Here are some gender neutral phrases you can incorporate into your everyday vocabulary:
Greetings to all of you!
When addressing people you could try these phrases:
The person in the orange sweater is next.
The two folks are paying with credit card.
You are a lovely human being!
For more information on gender neutral language download a gender neutral language sheet here!
4. Don’t judge a book by its cover.
It has become a habit for us to step into public spaces and quickly categorize people. You pass whom you think are undoubtedly “businessmen” and “waitresses”. You see someone with facial hair and instinctively use the male pronoun (he/him) to address them. That is because people generally look at physical features (body shape, facial hair and height) and aesthetic expression (clothes, make-up and hair style) to determine a person’s gender. In 2019, it’s not acceptable to try and “figure out” what someone is. Identity is too complex to neatly package. The next time you are with someone who is trying to make a judgment let them know about these three things first:
1.Gender identity is the gender that people FEEL they are. This gender may not align with the one that they were assigned at birth. You cannot assume someone’s gender based on their physical characteristics.
2. Gender expression is how someone presents aesthetically such as clothing, make-up and a particular hairstyle. Gender expression also includes particular mannerisms and behaviors associated with a particular gender. These expressions are not always ‘assigned’ to a particular gender. For example, a non-binary person may have facial hair and wear boxer briefs but they do not identify as a man. Similarly, a man may wear a dress and still identify as a man.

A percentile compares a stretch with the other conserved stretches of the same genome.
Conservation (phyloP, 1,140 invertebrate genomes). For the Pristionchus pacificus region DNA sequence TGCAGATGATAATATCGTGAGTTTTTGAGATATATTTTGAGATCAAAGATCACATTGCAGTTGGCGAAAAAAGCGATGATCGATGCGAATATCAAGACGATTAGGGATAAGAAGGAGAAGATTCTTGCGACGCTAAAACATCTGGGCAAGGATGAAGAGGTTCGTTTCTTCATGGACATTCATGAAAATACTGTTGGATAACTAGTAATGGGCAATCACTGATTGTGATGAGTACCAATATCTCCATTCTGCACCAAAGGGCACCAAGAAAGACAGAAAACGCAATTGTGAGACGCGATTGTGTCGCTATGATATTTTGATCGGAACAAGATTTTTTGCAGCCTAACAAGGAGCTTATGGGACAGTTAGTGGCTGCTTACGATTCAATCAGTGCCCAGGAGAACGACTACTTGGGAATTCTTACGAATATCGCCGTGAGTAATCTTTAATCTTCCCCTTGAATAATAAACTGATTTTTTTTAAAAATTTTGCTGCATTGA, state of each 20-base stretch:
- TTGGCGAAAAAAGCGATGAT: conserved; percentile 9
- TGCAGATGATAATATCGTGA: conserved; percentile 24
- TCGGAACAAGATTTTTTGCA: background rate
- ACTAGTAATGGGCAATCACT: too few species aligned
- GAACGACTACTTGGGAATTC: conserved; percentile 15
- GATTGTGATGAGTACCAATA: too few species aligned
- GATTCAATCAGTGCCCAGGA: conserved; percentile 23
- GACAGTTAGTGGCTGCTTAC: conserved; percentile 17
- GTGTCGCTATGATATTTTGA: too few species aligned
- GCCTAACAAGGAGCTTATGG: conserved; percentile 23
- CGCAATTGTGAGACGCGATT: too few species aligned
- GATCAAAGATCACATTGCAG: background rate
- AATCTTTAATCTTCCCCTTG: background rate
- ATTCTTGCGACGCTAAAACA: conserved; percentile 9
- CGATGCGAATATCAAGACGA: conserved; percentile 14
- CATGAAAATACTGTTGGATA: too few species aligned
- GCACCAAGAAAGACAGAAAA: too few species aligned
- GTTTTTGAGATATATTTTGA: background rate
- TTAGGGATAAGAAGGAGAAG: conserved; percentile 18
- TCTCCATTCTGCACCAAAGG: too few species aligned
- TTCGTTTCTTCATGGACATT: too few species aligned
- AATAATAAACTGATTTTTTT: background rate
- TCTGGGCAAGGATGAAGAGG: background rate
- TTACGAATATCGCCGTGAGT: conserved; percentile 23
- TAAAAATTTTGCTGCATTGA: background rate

3. Gender does not determine sexual orientation! Just because someone aesthetically appears a certain way it doesn’t mean you can pigeonhole them into a sexual orientation. For example, just because you meet a man who wears nail polish it does not mean he is gay.
If you want to impress your friend a step further, then show them this awesome visual guide to understanding gender, sex and sexuality as a spectrum!
5. “So who is the man in your relationship?”: Gender roles are sooooo NOT 2019.